For designer Sherry Shirah, work is all about telling stories through the careful curation of physical spaces. A New Orleans native who moved away in childhood, Shirah spent years working in the technology world, leading software teams in Atlanta and Dallas. But design, much like New Orleans, kept calling her back.
“I’m one of those people that reevaluated what I was doing,” Shirah said. “Time is precious, so coming up on five years ago, I started my own design studio.”
Shirah dove headfirst into the business of design, buying and renovating a Victorian shotgun home to live in and work out of. With an initial client list populated by friends, she quickly found her footing and began designing near and far.
And while Shirah’s early years in the tech sector may seem like they wouldn’t apply to her current vocation, a lot of the underlying process remained the same. It all starts with a deep dive into a new client’s wants and needs for the project.
“I take a speed dating approach,” she said. “I have a really lengthy questionnaire…It’s really about telling the story of the people, the family, that I’m working with. And you’re never going to see a clone of design in my work. It’s always going to be unique to the people that I’m working with.”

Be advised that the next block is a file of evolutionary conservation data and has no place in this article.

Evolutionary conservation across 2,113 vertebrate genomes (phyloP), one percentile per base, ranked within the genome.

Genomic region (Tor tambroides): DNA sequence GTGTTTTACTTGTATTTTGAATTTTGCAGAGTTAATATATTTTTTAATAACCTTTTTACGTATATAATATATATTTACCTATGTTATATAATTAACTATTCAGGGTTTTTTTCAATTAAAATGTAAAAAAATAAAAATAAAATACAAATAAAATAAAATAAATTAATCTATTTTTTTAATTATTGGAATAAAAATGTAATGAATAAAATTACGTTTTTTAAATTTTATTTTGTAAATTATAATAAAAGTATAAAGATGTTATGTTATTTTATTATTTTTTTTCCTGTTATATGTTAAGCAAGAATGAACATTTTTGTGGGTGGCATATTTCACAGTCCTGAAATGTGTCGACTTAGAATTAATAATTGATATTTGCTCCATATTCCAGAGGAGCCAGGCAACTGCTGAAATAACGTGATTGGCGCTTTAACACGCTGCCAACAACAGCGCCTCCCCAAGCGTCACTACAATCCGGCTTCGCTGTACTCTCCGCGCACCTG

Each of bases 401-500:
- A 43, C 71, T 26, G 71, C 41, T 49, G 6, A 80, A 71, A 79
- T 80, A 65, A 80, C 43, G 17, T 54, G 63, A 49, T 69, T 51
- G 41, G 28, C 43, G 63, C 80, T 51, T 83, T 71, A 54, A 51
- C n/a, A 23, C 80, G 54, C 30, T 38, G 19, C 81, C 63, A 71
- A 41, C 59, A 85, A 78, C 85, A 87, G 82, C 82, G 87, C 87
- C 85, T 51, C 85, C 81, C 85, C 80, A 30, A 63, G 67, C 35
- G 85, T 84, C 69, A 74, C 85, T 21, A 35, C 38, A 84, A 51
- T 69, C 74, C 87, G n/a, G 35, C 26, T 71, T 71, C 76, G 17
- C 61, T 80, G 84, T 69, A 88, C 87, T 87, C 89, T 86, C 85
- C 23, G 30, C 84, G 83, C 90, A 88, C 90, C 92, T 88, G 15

After the design work begins, Shirah approaches the process in much the same way a computer programmer would, constantly checking to see if all the parts and pieces are still working together and stopping occasionally to reevaluate the scope of the work.
Shirah points to two vastly different projects as prime examples of her analytic approach paying off with a beautiful finished product.
The first is a cozy Lower Garden District cottage she calls “Cottage d’Art” filled with all original furniture, fixtures, and art pieces. At the other end of the spectrum is a sprawling 7,300 square foot Florida estate she dubbed “Chateau Tranquil.”
While both projects were very different, Shirah said her team’s detailed execution on each property allowed for amazing results.
Developing software is vastly different from redesigning a home, but Shirah said she has found a way to succeed in both worlds.
“At the end of the day, the hardest thing about anything you’re ever going to do is working with people,” she said. “If you can just be a good communicator and connector and work with people, you can do anything.”